Effective feedback helps students of all backgrounds gauge their progress and understand their strengths and areas for improvement. When writing feedback for students, make sure it is targeted, concise, action-oriented, and timely.
Three types of feedback include corrective, epistemic, and suggestive feedback:
Corrective feedback highlights areas where a student met assignment goals and areas where they can improve.
Epistemic feedback challenges students to think about their work more deeply.
Suggestive feedback offers examples for how students can improve their work or expand on it.
Consider the examples below:
Epistemic feedback paired with suggestive feedback can be a great way to express care to students, because this feedback challenges students to delve deeper, while offering suggestions for how to do so.
Create Moments that Matter
Creating moments that matter involves making learning student-centered. When you make students the focal point of class activities, you show care for them and their experiences. Research suggests that learning is more meaningful to students when you prioritize student collaboration, promote self-reflection, and initiate meetings with students.
In addition to centering activities around student experiences, you can create moments that matter by tying activities back to the real world.
Real-world teaching strategies may include:
- Acquainting students with real-world research
- Showing a documentary
- Listening to podcasts
- Encouraging students to ‘publish’ their works by sharing in class or online.
Making learning meaningful also involves making assessments meaningful. Tie all assessments back to clear learning objectives and consider these alternative grading strategies to give students ownership over their progress.
Make it a priority to meet with students individually. Even if you have many students, this doesn’t have to take a lot of time. Have students work on an in-class activity while calling individuals up to chat.
Ask questions like:
- How best do you learn?
- What are ways I can support you this term?
- Do you have any concerns or questions going into this course?
This is a quick and low stakes way to get to know your students.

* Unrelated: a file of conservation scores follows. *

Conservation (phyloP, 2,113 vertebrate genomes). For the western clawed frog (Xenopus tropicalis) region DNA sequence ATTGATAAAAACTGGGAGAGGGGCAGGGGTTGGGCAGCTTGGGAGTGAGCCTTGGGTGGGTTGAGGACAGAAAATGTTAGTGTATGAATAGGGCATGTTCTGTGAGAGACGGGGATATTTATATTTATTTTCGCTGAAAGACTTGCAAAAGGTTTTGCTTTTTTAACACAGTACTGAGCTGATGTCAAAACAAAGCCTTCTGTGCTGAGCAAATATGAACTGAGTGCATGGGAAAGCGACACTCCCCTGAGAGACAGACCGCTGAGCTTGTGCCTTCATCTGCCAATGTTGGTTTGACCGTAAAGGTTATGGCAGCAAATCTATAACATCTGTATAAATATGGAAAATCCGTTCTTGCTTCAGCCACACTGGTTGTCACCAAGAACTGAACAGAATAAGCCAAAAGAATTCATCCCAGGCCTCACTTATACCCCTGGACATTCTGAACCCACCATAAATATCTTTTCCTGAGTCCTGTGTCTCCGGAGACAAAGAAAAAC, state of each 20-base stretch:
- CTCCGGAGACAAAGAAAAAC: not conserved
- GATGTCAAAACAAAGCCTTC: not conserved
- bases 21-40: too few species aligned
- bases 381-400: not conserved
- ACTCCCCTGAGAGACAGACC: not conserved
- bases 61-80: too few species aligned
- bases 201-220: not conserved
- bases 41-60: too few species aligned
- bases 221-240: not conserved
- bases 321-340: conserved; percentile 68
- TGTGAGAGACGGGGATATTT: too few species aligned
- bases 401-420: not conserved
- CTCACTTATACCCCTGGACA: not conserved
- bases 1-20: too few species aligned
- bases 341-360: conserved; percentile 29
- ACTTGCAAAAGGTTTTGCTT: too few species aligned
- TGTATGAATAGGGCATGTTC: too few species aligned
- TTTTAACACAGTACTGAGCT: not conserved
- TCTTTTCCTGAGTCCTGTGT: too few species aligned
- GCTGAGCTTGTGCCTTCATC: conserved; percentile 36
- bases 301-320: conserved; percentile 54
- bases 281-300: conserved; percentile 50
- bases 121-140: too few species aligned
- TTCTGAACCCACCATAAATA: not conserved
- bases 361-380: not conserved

Offer Compassion and Support
Compassionate pedagogy involves noticing and addressing the pain and suffering students may experience in their academic journey. Compassion goes beyond understanding—it involves empathizing with students’ challenges and providing support to ease their difficulties.
One way to offer students compassion and support is by actively listening to students. Ask students how they’re doing and whether you can support them. Suspend judgment of students and offer them flexibility when needed.
When you don’t have the resources to support a student, commit to what the Institute for Evidence-Based Change (IEBC) calls a “warm hand-off.”
A warm hand-off involves referring students to relevant resources or departments to ensure that students receive the help they need. This approach ensures that students feel valued and supported, which fosters a sense of trust and belonging within the educational community.
Create Long-Term Impact by Caring for Students
The impact of caring for students extends far beyond the classroom. Positive interactions with faculty lead to greater academic satisfaction, reduced dropout rates, improved communication skills, and enhanced personal and intellectual growth. Research by Gallup also reveals that graduates who strongly believe their professors cared about them are almost twice as likely to be engaged at work and to thrive in their wellbeing.
When you incorporate research-backed strategies into your teaching practices, you improve students’ academic experience and contribute to their long-term success. The investment of time and effort in demonstrating care yields a legacy of engaged, empowered, and thriving learners.
About the Author
Morgan Westling is an Associate Content Specialist at Course Hero. She holds a Master of Arts in Teaching from the University of Portland and a Bachelor of Arts in English Literature from The University of the South. She lives in Portland, Oregon, and has been writing for over 7 years. Find more of her work at http://www.morganwestling.com.